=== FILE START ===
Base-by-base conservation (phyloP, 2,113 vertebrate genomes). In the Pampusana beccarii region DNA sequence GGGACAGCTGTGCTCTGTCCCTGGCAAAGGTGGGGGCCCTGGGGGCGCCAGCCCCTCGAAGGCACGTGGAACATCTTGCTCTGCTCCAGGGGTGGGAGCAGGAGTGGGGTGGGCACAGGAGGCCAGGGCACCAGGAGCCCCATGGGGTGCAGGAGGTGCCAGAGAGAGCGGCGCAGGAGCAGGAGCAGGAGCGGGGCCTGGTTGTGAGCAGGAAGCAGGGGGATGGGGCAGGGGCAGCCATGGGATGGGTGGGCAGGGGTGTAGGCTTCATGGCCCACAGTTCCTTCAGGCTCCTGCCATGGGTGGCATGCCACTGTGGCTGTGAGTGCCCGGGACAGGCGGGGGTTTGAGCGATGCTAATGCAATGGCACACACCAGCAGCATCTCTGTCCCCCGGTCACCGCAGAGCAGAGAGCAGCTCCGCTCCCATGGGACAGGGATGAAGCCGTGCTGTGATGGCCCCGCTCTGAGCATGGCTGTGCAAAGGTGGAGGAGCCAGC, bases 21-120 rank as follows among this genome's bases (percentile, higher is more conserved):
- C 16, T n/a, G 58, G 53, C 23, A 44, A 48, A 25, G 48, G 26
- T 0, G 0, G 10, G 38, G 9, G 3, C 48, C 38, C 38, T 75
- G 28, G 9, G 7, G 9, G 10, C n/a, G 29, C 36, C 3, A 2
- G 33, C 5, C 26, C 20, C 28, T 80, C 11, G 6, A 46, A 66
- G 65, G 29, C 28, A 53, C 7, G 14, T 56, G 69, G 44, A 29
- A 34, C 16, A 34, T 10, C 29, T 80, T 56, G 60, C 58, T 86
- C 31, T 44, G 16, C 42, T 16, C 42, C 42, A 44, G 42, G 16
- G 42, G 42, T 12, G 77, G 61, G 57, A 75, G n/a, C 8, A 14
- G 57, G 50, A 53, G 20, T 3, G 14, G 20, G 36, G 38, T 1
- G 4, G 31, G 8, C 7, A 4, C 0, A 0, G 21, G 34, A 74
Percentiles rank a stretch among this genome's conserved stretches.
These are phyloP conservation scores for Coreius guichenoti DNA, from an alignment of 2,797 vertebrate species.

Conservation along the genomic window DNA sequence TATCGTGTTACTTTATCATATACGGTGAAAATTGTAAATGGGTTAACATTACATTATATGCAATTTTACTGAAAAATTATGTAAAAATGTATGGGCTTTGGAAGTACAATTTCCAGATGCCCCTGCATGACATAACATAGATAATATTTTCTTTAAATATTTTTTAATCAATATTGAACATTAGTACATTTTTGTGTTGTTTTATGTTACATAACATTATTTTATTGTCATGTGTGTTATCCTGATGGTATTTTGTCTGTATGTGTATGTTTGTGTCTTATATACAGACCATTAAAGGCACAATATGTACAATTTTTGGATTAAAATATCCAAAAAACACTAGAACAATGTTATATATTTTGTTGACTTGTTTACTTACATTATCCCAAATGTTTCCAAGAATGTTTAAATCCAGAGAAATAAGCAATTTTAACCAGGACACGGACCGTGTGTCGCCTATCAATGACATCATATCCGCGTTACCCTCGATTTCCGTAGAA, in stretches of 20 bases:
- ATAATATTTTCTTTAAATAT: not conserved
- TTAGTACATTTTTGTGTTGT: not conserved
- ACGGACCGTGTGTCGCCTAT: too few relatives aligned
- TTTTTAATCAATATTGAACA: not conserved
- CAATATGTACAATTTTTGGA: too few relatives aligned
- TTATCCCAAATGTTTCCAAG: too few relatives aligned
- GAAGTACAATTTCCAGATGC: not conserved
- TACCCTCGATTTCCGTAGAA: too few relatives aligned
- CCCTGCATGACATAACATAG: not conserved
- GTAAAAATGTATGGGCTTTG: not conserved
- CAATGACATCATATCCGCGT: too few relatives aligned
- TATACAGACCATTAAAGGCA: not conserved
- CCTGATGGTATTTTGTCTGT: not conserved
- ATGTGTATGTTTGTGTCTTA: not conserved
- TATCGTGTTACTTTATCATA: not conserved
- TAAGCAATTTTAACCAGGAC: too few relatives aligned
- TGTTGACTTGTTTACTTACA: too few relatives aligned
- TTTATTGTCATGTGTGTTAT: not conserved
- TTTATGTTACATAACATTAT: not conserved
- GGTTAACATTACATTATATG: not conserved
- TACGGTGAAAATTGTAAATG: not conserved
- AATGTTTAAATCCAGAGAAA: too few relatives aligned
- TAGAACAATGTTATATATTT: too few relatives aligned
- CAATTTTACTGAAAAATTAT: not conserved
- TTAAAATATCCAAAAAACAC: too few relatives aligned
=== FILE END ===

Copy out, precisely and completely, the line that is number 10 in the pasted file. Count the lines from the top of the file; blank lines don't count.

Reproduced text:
- G 57, G 50, A 53, G 20, T 3, G 14, G 20, G 36, G 38, T 1